Amazon Confirms It is Laying Off a Record 18,000 Employees


In short: Amazon is joining a growing number of companies laying off staff as the global economy continues to affect business. The tech giant is initiating the largest job cuts in its history, laying off 18,000 employees, some of whom won’t know they’ve been laid off for another two weeks.

Back in November, the New York Times reported that Amazon plans to lay off about 10,000 people in the corporate and technology fields. The cuts began immediately, and many of them focused on Amazon’s device organization, retail division, and human resources.

Thousands of employees have already lost their jobs, and there are many more layoffs ahead — more than expected. Amazon CEO Andy Jassy wrote that reviewing Amazon’s annual planning process this year was more challenging given the uncertainty in the economy and the rapid recruitment of employees to keep up with demand during the pandemic. Thus, the number of liquidated roles increases to 18,000. Yassi added that this will affect several teams, although most of the exceptions will come from Amazon stores and PXT organizations.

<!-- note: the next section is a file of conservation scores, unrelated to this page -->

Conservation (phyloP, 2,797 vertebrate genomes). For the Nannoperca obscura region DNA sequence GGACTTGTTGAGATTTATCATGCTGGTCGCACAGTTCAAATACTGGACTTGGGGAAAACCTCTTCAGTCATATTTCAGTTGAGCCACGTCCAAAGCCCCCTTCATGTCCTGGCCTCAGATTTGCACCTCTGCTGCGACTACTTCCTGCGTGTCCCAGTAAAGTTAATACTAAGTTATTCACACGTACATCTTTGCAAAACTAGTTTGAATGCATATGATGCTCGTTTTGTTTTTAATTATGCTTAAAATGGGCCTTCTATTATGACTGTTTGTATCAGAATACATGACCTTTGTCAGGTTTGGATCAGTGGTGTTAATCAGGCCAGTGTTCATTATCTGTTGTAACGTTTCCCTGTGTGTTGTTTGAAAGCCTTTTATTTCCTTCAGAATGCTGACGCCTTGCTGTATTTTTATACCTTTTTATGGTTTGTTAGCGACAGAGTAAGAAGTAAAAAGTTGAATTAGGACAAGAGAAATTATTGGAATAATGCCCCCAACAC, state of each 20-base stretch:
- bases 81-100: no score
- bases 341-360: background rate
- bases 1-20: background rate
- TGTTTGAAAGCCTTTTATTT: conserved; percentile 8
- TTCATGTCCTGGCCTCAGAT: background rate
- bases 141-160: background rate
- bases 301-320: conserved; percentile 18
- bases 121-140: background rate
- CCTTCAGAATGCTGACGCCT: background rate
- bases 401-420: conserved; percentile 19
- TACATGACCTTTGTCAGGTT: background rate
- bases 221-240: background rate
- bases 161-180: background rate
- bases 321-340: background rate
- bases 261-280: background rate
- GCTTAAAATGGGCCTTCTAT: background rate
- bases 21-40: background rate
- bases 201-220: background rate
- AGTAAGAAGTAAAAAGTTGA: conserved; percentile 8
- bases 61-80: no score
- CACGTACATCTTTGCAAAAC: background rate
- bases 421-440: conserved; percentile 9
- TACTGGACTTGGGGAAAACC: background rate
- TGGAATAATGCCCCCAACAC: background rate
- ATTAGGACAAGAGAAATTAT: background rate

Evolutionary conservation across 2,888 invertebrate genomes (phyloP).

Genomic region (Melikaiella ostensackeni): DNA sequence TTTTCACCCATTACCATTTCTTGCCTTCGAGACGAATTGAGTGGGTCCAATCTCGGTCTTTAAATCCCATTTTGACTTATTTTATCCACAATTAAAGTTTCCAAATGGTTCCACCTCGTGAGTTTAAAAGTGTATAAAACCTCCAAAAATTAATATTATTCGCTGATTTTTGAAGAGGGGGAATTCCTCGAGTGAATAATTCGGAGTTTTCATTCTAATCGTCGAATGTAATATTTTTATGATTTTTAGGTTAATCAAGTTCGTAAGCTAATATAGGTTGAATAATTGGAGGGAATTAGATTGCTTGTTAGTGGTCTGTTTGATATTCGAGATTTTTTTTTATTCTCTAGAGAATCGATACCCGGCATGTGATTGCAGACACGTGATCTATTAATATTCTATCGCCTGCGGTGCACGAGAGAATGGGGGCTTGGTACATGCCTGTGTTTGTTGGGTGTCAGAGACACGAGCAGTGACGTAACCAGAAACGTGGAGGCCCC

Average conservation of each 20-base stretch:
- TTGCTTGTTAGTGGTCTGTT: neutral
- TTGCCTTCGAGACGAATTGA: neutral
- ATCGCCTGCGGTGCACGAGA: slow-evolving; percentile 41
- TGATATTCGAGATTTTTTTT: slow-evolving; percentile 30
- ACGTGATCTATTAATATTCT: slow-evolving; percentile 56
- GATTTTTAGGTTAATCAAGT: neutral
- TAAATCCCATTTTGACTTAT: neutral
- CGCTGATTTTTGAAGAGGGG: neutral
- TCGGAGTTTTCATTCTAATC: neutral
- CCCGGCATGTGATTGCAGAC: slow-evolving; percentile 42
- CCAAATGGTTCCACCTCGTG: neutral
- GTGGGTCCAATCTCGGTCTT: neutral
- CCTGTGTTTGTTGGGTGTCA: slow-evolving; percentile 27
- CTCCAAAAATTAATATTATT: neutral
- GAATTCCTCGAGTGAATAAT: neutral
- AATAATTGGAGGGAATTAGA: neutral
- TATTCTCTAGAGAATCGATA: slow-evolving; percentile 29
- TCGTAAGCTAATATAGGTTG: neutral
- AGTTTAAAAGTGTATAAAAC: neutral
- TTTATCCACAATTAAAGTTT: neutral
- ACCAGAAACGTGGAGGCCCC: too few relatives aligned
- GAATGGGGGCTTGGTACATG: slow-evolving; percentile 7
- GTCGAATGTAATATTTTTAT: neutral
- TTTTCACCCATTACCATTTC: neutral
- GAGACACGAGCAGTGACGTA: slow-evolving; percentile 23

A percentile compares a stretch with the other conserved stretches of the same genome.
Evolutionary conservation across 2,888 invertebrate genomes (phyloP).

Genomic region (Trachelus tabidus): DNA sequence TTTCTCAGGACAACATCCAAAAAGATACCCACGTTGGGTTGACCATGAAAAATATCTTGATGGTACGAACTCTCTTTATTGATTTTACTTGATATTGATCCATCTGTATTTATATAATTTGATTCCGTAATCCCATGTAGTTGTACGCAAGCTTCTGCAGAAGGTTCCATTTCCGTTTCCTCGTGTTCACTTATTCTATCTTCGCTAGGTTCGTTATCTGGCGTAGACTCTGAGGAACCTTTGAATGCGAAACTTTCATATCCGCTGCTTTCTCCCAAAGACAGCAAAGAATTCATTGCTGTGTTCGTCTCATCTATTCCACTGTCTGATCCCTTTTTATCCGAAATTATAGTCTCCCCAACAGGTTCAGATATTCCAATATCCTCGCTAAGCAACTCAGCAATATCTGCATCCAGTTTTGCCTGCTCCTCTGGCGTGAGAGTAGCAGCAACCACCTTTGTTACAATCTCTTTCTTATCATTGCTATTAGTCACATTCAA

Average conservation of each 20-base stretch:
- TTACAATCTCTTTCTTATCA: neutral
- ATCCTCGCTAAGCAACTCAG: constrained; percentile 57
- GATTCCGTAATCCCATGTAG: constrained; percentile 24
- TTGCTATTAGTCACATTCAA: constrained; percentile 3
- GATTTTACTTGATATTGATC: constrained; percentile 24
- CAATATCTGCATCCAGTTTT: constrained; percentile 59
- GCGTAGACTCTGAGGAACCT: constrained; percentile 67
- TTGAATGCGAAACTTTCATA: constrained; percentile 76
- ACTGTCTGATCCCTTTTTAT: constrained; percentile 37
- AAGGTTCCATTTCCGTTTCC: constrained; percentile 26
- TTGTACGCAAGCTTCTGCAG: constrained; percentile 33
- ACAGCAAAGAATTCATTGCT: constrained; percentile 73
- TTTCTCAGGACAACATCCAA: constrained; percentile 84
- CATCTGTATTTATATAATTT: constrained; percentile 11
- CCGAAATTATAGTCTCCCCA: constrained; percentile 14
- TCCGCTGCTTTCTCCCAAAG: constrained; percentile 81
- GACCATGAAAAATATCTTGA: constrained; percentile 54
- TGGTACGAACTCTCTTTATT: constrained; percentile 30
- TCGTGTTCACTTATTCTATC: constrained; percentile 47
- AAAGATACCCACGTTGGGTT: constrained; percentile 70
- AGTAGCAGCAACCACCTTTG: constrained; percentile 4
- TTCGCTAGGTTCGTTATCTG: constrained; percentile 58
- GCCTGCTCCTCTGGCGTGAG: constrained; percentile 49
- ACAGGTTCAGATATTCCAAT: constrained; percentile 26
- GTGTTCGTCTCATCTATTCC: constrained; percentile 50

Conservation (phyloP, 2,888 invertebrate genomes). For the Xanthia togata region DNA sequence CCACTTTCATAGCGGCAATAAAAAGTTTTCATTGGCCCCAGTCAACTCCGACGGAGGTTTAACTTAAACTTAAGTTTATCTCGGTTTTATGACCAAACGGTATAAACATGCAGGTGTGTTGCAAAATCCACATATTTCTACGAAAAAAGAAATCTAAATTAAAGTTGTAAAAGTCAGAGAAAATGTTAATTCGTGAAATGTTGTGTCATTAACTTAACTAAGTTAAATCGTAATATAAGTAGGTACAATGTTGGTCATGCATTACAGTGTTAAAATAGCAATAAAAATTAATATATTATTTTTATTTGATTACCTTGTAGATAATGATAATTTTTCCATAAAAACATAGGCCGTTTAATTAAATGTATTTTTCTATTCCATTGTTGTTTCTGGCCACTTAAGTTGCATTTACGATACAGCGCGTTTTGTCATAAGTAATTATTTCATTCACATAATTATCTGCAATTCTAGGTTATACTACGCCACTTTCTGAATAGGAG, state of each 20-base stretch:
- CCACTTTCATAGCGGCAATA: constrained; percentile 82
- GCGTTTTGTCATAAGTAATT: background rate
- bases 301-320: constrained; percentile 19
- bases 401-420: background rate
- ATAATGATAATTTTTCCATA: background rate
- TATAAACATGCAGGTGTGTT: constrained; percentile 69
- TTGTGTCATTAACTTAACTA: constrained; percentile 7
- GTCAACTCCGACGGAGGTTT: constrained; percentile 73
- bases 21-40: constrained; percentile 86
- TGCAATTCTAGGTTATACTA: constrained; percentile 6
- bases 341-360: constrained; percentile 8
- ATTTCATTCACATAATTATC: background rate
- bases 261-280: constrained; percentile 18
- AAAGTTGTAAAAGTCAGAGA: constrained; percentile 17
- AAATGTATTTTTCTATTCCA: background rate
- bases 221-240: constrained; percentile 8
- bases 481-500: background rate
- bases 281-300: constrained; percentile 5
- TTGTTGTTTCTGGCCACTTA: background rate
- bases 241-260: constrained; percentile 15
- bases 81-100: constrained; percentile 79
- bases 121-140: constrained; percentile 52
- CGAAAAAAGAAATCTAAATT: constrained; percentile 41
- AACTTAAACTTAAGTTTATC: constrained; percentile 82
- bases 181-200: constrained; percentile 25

The cuts account for about 5% of Amazon’s corporate workforce and 1.2% of the total 1.5 million employees. This is the largest round of layoffs in the company’s history and the largest number of layoffs among technology firms cutting staff in recent months.

Amazon experienced a boom in its fortunes at the height of the pandemic before many consumers returned to traditional shopping and reined in their spending as inflation and the cost of living soared.

Yassy said that since information about the decision to lay off even more employees leaked ahead of time (The Wall Street Journal published a revised figure before the publication of the CEO’s post), he shared the news in advance, instead of first talking to those directly affected by it. This means that many dismissed employees will not find out about their fate until January 18. This can mean a long and stressful two weeks for those who fear that their jobs may be at risk.

Last year was difficult for employees of technology companies. Twitter, HP, Meta, Lyft, Microsoft, Snap, Robinhood and many others have announced staff cuts.


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